The biggest, the darkest secret though, is what it does to my child. Sometimes, I have to go to the bedroom and shut the door and ask him to please, please play with his daddy or with his toys. He’s sad, of course, and how do I help him understand that his mama who loves him so much just can’t be with him sometimes? Lately, when I’ve had multiple panic attacks in a very short amount of time, I find myself incredibly angry for no reason. Like Hulk angry. This morning I yelled at him and threw down his toothbrush.  I can barely write those words. I can hardly bare to even think about it. I tremble to write it. How can I do something like that? How can he forgive me? How can I forgive myself?

Students come out to me in all sorts of ways — they tell me they are gay or are atheists (both somewhat dangerous admissions at a religious school) or that they have mental illnesses or learning disabilities or have been abused or raped.  My heart breaks at each of their stories and for each of them, and I always so admire their courage. They come into my office and tell me their deepest secrets, their terrible vulnerabilities. I cry at the sheer trusting audacity of it all.

So here I am, trusting you, my community, with my deepest secret, my terrible vulnerability. You don’t have to do anything with it. Just listening is good. And if you too feel a bit like a freak, like a person who just can’t hold it all together, maybe you can know you aren’t alone.


Posted by on October 16, 2013 in Uncategorized


PCAS in Two Links

Last week I attended the Popular Culture Association South conference with friends who are former MA students. We gave a panel on The Lizzie Bennet Diaries that was, let’s say, not well-attended. So here’s my Prezi and a Storify about my PCAS hotel trauma which proved the thesis of my presentation.

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Posted by on October 8, 2013 in Uncategorized


Public Spheres and Social Media Circles

My deep interest in the comparisons between sociability in 18th century England and social media in 21st century America (and the world, but I live in America) led me to structure my course on 18th century British literature around sociability, scandal, and satire. For the sociability unit, we are discussing coffeehouse culture, reading selections from The Tatler, The Spectator, The Female Spectator, and The Invisible Spy, and discussing public spheres and the formation of public opinion. Today we talked about Nancy Fraser’s essay “Rethinking the Public Sphere,” and applied it to coffeehouse culture and to the culture of social media. 

The class is a wonderful mix of students. Four are traditional undergraduates (three are English majors, one is a communications major), and one is a retired education professor who loves sitting in on classes. We meet in a small seminar room that smells slightly of coffee. Everyone is rather comfortable with each other.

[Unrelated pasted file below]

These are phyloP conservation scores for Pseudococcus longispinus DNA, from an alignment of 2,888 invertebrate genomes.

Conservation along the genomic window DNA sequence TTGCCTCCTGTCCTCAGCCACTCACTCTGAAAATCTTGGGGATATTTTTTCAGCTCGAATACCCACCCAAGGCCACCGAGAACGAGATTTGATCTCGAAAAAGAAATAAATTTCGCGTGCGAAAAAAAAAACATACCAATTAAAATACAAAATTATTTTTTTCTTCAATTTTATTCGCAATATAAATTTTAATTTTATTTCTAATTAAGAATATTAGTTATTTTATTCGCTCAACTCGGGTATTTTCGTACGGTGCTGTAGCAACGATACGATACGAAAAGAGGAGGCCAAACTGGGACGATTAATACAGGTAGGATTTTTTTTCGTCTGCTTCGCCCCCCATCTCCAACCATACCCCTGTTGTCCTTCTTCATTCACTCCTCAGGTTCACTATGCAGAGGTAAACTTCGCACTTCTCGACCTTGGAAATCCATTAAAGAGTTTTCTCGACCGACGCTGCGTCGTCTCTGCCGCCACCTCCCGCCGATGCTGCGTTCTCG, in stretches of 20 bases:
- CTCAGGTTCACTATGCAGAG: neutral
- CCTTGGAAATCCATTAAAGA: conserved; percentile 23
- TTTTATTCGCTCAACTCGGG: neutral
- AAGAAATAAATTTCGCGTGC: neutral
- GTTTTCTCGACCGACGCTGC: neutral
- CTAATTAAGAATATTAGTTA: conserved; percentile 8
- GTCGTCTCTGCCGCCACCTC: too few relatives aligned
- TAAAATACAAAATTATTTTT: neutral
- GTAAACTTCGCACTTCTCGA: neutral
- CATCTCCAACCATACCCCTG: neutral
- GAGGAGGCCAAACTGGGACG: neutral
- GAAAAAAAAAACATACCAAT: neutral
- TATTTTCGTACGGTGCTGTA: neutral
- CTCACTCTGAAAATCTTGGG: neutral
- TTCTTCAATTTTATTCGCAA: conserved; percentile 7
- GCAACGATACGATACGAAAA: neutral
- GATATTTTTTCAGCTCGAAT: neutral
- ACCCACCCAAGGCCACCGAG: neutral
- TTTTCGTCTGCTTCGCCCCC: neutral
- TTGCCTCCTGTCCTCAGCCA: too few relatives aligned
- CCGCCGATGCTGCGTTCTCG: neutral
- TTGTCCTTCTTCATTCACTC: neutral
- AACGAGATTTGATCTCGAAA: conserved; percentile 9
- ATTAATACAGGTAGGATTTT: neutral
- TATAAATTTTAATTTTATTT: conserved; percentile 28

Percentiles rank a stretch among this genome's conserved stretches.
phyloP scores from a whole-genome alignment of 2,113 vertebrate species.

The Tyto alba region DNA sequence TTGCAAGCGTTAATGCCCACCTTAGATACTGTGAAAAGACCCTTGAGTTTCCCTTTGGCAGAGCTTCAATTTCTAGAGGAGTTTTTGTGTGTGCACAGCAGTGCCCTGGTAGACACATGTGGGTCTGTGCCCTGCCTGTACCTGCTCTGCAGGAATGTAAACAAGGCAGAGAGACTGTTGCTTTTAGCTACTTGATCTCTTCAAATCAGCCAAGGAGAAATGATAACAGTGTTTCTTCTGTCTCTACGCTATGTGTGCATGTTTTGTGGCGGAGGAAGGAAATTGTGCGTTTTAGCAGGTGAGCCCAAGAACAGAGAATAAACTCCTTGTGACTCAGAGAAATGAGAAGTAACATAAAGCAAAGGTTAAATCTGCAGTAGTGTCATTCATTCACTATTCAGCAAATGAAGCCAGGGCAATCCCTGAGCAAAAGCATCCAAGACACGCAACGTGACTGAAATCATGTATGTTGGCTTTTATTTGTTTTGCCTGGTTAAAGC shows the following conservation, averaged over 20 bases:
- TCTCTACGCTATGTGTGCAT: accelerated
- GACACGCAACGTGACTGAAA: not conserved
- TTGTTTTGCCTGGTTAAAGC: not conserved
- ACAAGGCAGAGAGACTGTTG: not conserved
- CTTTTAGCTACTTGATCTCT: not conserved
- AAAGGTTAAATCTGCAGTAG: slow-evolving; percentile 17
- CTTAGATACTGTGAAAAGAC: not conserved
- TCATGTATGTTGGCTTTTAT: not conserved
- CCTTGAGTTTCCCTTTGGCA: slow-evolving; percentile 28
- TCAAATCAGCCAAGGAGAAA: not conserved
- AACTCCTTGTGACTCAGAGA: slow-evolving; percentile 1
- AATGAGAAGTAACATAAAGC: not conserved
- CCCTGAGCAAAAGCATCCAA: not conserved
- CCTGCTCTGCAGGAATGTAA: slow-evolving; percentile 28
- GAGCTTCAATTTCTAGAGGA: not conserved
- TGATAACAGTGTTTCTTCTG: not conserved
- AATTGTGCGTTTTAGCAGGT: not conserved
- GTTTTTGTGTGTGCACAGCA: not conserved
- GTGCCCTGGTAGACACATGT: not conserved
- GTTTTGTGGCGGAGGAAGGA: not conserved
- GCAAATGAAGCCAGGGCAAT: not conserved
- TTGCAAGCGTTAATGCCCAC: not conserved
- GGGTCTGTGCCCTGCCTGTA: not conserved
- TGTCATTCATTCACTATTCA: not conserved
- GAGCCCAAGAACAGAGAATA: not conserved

I knew today’s reading would be a bit daunting — the course is a 300-level so not all the students have had Literary Criticism yet. Fraser’s essay also requires at least a basic understanding of Habermas’ concept of an ideal public sphere as well as Althusser’s RSA/ISA/subjecthood philosophies and Foucault’s formulations of power structures. To help with all that, I created a PowerPoint that broke down the concepts a bit and contextualized some of those theories. (PowerPoint is here.)  

We moved through the PowerPoint slides. They took notes for a bit, then we began applying the concepts and that’s when the discussion really began to get going.  We talked about social media and slactivism. Our retired professor is a child of the 60s so she gave us insight into that decade of physical activism. We decided using social media to organize a physical protest or demonstration is the ideal action (i.e. Moral Monday protests and the overnight organizing against the Sharia Law/Motorcycle Vagina bills in North Carolina), but for most people, activism ends with a twibbon. We wondered if a proliferation of individual voices drowns out the message, and talked about how a coalition of public spheres needs to form so that individuals can see themselves as deliberative bodies.  They decided class is the biggest stratified layer of public spheres now, and class issues exclude some voices.  

I’ve used Fraser’s essay in my own work in the past, but only as it applies to literature. Today we applied these ideas to a networked culture that Fraser most likely couldn’t have imagined in 1990 when she wrote the essay. It was so exciting to see theory as a foundation for their thoughts on their own voices, on their participation within a democratic society. I also saw the essay in a new way as I’ve gotten older and have become more active in social justice and feminist policy issues. Good theoretical and critical writing enables people to peek behind the curtain of society, to see the inner workings, and, hopefully, to fix what is broken.

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Posted by on September 3, 2013 in Uncategorized